John Farrell joined Dale & Holley at Mohegan Sun on Wednesday. (WEEI Twitter)
Red Sox manager John Farrell joined the Dale & Holley show on Wednesday live from Mohegan Sun to discuss his treatment for stage 1 lymphoma, which is now in remission, and also to discuss the team’s plans for the offseason. To hear the interview, go to the Dale & Holley audio on demand page.
On Aug. 14 Farrell was diagnosed with stage 1 Non-Hodgkin’s Burkitt lymphoma and after a few months of treatment on Oct. 21 tests showed his cancer was in remission.
“The last couple of months have been very different,” Farrell said. “I’ve been very fortunate in a lot of ways. From the early diagnosis, the staging that was done, Dr. Jeremy Abramson at MGH and his incredible talents to have me in remission. I can tell you that 24 hours from the time you get a scan until the news you receive is filled with some anxiety, but not many better words can be said when he said everything was clean.”
On a road trip in early August, Farrell was told he needed hernia surgery and it was during that surgery the cancer was found and Farrell was told the news.
“I said, ‘Doc, I think you just hit me in the forehead with a sledgehammer.’ I was probably in denial the first week,” Farrell said. “There’s no doubt about it because that was on Monday. Tuesday I flew back to Miami to rejoin the team and was there for the two-game series against the Marlins and came back to Boston for a full day of examination on that Thursday, the off-day. That is when the slides came back 100 percent sure that you have Burkitt lymphoma. Then quickly you’re in the midst of all this information being thrust upon you. I had to ask the doc just to stop for a moment so I could take a breath. I couldn’t believe what I was hearing, yet alone being diagnosed, what was coming down. Four days after that I am in 12 hours of chemo. It was happening at lightning speed so denial probably got me through the first week.”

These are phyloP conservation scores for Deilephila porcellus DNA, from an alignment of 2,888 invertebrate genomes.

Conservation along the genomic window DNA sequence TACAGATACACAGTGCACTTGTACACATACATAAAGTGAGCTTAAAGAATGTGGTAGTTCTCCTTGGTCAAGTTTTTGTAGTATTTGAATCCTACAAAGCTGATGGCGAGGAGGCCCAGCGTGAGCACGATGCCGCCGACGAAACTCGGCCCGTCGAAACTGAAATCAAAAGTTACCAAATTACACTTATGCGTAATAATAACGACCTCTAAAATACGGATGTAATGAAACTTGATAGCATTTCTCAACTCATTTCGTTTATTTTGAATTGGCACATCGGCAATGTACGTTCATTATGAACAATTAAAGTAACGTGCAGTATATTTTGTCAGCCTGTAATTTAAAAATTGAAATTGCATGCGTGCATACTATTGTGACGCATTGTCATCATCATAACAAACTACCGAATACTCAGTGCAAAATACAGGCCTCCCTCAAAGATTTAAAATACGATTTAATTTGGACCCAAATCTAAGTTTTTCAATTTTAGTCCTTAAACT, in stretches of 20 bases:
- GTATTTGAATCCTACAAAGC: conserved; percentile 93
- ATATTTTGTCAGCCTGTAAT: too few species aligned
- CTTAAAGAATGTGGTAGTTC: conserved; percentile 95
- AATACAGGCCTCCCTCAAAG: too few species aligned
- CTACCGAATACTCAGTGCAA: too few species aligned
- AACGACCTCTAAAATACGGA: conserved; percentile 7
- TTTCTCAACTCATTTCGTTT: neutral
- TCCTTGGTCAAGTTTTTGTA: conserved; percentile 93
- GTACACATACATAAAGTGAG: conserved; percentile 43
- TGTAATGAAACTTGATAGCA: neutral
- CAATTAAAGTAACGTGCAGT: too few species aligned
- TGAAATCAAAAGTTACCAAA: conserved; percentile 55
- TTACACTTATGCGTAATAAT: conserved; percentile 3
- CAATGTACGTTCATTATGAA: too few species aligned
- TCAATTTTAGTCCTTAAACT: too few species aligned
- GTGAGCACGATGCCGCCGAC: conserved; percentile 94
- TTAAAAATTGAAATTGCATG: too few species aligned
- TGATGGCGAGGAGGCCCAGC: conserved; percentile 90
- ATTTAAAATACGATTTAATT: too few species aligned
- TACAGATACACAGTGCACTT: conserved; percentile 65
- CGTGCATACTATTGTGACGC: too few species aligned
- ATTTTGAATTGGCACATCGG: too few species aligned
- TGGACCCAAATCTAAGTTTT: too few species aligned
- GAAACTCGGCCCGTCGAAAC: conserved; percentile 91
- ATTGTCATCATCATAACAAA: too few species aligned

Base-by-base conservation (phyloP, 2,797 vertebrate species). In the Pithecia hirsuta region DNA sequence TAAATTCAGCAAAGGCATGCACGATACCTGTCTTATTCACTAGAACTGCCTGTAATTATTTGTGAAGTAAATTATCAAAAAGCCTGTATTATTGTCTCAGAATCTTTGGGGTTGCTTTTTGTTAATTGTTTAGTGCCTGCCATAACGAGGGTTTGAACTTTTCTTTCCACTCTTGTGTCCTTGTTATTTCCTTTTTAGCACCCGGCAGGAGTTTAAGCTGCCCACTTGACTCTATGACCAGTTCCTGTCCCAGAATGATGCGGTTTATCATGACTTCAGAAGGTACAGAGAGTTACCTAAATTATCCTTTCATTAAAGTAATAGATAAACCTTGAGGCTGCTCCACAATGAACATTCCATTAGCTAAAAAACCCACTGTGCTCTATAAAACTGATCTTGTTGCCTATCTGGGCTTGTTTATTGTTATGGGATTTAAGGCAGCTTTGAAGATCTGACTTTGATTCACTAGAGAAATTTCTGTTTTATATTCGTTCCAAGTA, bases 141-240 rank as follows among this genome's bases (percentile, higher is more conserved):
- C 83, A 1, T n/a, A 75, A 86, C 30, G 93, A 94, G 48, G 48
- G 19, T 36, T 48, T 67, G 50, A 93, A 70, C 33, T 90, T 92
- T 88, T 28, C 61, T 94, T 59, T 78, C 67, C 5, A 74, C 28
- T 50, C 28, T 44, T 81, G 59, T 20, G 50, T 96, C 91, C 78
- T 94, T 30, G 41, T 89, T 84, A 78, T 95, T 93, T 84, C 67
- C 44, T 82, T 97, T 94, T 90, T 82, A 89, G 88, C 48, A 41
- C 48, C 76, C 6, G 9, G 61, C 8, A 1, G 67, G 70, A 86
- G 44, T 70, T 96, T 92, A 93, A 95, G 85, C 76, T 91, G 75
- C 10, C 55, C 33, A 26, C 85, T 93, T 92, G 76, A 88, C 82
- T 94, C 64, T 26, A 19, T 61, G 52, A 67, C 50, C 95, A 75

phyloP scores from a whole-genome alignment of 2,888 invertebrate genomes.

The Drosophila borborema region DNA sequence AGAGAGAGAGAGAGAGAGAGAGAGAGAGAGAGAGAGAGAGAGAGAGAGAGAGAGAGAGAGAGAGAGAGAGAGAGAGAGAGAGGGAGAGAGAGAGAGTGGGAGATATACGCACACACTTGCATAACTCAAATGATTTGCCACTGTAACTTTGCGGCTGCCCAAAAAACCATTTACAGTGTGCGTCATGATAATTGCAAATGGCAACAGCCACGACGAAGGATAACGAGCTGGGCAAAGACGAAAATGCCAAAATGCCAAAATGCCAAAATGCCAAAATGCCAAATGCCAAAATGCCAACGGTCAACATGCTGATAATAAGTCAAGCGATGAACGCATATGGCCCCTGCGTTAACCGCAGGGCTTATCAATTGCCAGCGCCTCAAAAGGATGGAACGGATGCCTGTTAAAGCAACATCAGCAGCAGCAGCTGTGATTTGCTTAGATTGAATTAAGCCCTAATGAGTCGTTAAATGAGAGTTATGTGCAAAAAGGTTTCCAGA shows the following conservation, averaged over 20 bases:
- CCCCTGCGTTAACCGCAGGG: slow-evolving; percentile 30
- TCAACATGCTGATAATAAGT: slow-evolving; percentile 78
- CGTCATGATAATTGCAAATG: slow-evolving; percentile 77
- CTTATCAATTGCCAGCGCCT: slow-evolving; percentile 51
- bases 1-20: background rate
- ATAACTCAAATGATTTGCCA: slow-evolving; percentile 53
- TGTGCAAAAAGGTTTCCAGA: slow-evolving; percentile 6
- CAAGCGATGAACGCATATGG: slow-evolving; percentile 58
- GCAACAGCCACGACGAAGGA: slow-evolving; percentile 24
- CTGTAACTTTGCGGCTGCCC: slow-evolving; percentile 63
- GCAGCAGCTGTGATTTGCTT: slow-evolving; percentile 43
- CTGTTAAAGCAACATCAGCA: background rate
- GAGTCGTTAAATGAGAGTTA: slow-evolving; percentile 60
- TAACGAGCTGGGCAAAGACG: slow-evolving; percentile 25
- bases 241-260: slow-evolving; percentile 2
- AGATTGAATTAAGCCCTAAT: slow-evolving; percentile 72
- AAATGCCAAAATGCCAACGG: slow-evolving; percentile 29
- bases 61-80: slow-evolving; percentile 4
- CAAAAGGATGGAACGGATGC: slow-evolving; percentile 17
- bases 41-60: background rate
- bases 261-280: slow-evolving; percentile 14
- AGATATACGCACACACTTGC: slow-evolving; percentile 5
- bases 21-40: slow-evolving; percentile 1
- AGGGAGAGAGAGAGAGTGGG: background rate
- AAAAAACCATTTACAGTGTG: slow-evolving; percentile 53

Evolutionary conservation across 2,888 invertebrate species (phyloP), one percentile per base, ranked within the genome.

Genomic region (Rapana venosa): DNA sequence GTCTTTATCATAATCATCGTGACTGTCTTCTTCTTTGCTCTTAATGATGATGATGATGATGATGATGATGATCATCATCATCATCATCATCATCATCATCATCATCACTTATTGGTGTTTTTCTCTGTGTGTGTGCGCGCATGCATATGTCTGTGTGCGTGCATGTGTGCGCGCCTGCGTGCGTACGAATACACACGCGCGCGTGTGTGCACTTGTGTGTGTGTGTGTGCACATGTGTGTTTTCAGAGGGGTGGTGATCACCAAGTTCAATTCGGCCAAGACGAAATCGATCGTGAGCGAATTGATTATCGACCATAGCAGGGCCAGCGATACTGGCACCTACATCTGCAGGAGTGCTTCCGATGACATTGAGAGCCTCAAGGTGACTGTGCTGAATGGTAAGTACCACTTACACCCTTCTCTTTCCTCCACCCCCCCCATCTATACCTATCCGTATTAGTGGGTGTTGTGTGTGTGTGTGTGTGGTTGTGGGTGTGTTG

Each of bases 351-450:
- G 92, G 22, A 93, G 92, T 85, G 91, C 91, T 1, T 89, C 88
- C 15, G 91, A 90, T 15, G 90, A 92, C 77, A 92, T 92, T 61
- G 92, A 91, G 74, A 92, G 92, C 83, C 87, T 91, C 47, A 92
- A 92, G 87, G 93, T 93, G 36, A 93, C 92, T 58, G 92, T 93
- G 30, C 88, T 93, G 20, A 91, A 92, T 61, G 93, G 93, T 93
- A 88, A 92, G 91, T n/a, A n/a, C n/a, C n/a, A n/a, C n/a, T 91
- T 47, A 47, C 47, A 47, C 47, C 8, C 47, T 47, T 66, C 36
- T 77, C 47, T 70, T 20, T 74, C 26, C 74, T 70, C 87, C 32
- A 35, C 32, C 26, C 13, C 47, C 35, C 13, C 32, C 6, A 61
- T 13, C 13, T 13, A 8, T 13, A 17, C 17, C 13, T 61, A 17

Farrell went through three cycles of chemotherapy, with each cycle being different mentally.
“You go through some stages,” he said. “I think with each cycle, there were three cycles that I went through. With each cycle here were different phases mentally as you went through it. The first time through you don’t know what to expect. The second time through you’re in the heart of it and it’s not a whole lot of fun knowing there is another cycle out there waiting to be administered at some point. That’s the low point. Then you finally get into that third cycle, and fortunately in my case there were only three cycles needed. Dealing with an aggressive form of lymphoma, it was an aggressive regimen of chemo, basically in a nutshell, six months of chemo in roughly seven and a half weeks. There was a lot given in a short given in a short period of time, but thankfully it worked out well.”
The manager said Indians manager Terry Francona, who accompanied him to his first day of chemo, texted him every day. Francona was just one of many who showed tremendous support. “I’m very thankful for all of that,” Farrell said.
Prior to the diagnosis, the Red Sox were struggling and right after Farrell announced he had cancer, the Red Sox hired a new president of baseball operations in Dave Dombrowski. Bench coach Torey Lovullo look over as interim manager, but Farrell said he never needed to make a case to keep his job once he was back to good health.
“That was never presented in that way,” he said. “I can tell you, John [Henry], Tom [Werner], Larry [Lucchino], Michael Gordon, others and the support that they showed. The number of times John and Tom would come down to my office and sit down talk. There has always been support there. Even through the treatment, it wasn’t that way. It wasn’t that way in terms of making a case to stay on the job. It was you’re coming back provided everything checks out and it has.”
With each passing week Farrell is getting his strength back and has now begun jogging. He has no restrictions when it comes to his duties during the offseason and was present in Arizona when the Red Sox organization met last week to go over its offseason plans.
Even though he was undergoing chemo treatments, Farrell still kept up with the team’s decisions and he began to build a relationship with Dombrowski. With getting to know each other out of the way months ago has made the offseason much easier for everyone.
“With Dave, I was in step with every decision that was made along the way. There was constant communication with him. I knew of him, we didn’t have any relationship other than a surface hello at the Winter Meetings or when Detroit was coming through Cleveland when I was working there. We’ve begun to forge that relationship now. It’s disappointing that Ben [Cherington] is not here, as he was the one who brought me back to Boston, but at the same time with Mike Hazen being promoted into the GM role, Frank Wren lending his expertise to that trio, we’re in good hands with the number of decisions that are coming our way.”